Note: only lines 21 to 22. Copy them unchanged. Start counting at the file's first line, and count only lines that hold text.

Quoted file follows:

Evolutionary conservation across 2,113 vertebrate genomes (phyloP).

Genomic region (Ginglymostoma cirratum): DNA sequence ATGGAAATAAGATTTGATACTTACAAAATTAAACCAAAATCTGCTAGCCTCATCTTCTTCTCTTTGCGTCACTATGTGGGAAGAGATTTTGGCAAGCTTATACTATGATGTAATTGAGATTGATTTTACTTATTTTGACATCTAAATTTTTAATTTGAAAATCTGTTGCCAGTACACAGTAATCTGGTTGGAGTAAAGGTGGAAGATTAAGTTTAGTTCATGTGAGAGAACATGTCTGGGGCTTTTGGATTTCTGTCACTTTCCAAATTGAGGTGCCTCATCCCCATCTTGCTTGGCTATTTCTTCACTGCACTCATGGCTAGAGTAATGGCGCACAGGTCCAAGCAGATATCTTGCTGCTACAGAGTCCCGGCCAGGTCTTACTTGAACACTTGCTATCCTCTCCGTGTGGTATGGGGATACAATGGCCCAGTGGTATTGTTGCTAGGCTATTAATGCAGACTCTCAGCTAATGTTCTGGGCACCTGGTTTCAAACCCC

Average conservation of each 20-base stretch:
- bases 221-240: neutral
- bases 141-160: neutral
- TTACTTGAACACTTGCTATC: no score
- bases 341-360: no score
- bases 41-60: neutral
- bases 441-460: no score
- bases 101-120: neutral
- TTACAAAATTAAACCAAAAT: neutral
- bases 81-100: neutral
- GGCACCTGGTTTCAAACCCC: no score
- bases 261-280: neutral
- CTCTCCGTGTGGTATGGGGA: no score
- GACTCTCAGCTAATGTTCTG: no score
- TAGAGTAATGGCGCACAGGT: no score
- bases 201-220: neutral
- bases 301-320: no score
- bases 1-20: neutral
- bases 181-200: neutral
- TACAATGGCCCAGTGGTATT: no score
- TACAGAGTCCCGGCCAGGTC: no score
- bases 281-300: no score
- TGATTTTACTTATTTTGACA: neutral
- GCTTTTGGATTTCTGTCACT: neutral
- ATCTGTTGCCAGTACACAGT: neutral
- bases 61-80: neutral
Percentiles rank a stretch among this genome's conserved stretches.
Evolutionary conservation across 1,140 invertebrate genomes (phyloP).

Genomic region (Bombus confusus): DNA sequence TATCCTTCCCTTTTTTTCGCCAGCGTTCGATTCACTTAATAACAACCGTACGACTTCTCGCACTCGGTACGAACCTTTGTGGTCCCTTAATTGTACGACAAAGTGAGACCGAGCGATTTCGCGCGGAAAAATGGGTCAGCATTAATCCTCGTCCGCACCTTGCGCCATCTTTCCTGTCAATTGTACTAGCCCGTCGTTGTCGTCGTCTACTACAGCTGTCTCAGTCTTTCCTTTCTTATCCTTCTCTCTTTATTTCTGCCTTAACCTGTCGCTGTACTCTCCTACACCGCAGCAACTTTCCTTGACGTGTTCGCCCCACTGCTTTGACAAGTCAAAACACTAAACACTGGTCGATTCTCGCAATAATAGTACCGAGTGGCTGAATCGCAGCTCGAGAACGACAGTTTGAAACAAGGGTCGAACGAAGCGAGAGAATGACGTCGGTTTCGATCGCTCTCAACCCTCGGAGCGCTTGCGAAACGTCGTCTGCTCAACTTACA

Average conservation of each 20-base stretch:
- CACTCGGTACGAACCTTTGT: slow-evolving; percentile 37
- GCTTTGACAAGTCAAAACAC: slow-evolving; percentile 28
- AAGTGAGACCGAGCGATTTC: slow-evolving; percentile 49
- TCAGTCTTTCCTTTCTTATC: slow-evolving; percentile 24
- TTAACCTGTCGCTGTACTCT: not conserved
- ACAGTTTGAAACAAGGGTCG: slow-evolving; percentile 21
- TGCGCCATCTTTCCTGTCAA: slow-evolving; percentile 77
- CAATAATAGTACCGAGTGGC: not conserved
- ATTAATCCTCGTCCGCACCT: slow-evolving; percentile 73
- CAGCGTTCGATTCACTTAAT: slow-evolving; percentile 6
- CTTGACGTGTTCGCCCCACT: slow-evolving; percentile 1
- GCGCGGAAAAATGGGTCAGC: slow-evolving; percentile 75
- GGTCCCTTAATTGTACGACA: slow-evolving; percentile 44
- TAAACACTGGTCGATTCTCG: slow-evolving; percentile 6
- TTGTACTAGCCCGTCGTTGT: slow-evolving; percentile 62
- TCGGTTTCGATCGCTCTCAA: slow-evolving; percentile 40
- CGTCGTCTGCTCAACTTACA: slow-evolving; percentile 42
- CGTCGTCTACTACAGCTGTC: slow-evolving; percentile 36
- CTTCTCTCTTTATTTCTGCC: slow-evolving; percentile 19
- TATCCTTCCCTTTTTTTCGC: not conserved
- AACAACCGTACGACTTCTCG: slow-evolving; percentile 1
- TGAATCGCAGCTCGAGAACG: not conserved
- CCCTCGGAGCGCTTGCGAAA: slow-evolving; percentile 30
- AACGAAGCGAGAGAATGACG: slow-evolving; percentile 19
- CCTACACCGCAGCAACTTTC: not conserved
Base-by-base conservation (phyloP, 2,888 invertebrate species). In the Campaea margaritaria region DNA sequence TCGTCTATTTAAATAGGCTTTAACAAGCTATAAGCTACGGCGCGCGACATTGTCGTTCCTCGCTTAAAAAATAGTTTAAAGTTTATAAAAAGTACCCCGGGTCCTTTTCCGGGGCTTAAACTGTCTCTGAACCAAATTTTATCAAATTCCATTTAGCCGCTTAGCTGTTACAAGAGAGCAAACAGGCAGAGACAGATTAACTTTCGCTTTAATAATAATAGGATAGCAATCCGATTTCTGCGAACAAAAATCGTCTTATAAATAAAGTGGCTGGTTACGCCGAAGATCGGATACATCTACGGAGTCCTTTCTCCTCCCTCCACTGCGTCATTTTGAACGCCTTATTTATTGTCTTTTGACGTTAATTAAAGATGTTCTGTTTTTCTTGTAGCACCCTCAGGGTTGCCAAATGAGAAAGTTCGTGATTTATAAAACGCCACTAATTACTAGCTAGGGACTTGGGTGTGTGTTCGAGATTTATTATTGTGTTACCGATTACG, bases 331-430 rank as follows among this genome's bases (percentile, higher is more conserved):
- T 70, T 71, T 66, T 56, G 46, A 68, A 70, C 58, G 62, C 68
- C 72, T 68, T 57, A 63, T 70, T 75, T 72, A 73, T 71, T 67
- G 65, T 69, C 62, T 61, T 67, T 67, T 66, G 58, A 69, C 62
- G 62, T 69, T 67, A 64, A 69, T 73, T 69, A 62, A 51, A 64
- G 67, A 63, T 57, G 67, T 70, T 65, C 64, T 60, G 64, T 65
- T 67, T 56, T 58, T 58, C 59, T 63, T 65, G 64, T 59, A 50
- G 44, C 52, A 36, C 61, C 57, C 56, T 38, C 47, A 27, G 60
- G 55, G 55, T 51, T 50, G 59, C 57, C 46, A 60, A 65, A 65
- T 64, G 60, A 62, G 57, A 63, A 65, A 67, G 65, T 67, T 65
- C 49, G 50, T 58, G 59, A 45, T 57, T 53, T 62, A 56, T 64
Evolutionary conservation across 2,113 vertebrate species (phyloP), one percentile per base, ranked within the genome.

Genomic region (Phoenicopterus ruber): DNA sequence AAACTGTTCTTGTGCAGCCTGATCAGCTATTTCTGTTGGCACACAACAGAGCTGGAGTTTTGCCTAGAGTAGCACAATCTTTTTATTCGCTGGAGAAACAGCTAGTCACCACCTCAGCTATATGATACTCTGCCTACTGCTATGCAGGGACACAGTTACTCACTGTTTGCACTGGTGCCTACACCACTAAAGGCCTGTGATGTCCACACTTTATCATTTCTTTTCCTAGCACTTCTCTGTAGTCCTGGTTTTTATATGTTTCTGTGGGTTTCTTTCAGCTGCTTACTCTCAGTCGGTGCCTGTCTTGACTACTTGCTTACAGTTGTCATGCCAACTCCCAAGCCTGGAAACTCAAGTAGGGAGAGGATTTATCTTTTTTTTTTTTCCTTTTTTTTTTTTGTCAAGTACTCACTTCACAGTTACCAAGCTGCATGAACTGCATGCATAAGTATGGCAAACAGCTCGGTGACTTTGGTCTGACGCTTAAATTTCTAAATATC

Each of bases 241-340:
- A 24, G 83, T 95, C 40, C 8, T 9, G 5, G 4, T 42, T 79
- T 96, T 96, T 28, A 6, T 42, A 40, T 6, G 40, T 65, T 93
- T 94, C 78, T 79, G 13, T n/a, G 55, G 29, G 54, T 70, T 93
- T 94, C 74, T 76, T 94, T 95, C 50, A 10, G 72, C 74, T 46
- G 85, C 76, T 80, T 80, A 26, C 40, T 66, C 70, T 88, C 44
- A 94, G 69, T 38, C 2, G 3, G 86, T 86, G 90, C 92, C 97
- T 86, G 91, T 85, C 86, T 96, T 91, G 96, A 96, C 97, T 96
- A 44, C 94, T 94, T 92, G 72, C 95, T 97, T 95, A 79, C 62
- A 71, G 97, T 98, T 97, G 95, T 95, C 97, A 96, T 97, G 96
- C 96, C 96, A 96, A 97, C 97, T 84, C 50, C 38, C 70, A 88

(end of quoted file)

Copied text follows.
- bases 181-200: neutral
- TACAATGGCCCAGTGGTATT: no score